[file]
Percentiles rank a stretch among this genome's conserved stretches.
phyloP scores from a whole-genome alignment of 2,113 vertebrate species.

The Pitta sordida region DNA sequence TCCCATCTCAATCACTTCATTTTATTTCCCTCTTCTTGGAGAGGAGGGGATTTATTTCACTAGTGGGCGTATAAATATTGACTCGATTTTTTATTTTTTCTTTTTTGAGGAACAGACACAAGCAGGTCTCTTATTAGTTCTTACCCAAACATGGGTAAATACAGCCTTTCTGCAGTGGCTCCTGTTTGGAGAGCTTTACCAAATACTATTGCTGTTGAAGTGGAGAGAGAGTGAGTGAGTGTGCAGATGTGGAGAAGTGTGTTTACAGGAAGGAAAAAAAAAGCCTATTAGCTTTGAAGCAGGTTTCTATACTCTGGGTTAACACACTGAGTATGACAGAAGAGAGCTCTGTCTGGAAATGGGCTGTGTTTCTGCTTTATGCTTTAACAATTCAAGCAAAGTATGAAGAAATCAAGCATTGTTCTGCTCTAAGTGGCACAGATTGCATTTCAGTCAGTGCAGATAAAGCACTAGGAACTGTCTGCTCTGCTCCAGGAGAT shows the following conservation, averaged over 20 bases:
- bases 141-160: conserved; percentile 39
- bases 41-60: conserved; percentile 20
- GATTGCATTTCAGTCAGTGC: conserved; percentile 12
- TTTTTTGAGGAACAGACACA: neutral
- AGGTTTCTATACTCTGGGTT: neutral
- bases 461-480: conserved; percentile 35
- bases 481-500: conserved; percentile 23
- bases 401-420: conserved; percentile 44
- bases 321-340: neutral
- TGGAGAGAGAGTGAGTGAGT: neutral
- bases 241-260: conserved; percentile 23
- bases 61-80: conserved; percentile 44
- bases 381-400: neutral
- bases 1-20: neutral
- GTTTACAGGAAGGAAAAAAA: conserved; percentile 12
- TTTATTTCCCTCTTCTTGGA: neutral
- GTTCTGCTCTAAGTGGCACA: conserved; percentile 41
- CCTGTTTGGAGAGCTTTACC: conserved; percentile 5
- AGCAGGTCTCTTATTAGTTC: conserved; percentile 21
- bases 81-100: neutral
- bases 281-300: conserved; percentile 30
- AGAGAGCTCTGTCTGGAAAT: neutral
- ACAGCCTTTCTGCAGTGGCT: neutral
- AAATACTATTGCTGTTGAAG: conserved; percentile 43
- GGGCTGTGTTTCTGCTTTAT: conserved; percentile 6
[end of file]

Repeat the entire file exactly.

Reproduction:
Percentiles rank a stretch among this genome's conserved stretches.
phyloP scores from a whole-genome alignment of 2,113 vertebrate species.

The Pitta sordida region DNA sequence TCCCATCTCAATCACTTCATTTTATTTCCCTCTTCTTGGAGAGGAGGGGATTTATTTCACTAGTGGGCGTATAAATATTGACTCGATTTTTTATTTTTTCTTTTTTGAGGAACAGACACAAGCAGGTCTCTTATTAGTTCTTACCCAAACATGGGTAAATACAGCCTTTCTGCAGTGGCTCCTGTTTGGAGAGCTTTACCAAATACTATTGCTGTTGAAGTGGAGAGAGAGTGAGTGAGTGTGCAGATGTGGAGAAGTGTGTTTACAGGAAGGAAAAAAAAAGCCTATTAGCTTTGAAGCAGGTTTCTATACTCTGGGTTAACACACTGAGTATGACAGAAGAGAGCTCTGTCTGGAAATGGGCTGTGTTTCTGCTTTATGCTTTAACAATTCAAGCAAAGTATGAAGAAATCAAGCATTGTTCTGCTCTAAGTGGCACAGATTGCATTTCAGTCAGTGCAGATAAAGCACTAGGAACTGTCTGCTCTGCTCCAGGAGAT shows the following conservation, averaged over 20 bases:
- bases 141-160: conserved; percentile 39
- bases 41-60: conserved; percentile 20
- GATTGCATTTCAGTCAGTGC: conserved; percentile 12
- TTTTTTGAGGAACAGACACA: neutral
- AGGTTTCTATACTCTGGGTT: neutral
- bases 461-480: conserved; percentile 35
- bases 481-500: conserved; percentile 23
- bases 401-420: conserved; percentile 44
- bases 321-340: neutral
- TGGAGAGAGAGTGAGTGAGT: neutral
- bases 241-260: conserved; percentile 23
- bases 61-80: conserved; percentile 44
- bases 381-400: neutral
- bases 1-20: neutral
- GTTTACAGGAAGGAAAAAAA: conserved; percentile 12
- TTTATTTCCCTCTTCTTGGA: neutral
- GTTCTGCTCTAAGTGGCACA: conserved; percentile 41
- CCTGTTTGGAGAGCTTTACC: conserved; percentile 5
- AGCAGGTCTCTTATTAGTTC: conserved; percentile 21
- bases 81-100: neutral
- bases 281-300: conserved; percentile 30
- AGAGAGCTCTGTCTGGAAAT: neutral
- ACAGCCTTTCTGCAGTGGCT: neutral
- AAATACTATTGCTGTTGAAG: conserved; percentile 43
- GGGCTGTGTTTCTGCTTTAT: conserved; percentile 6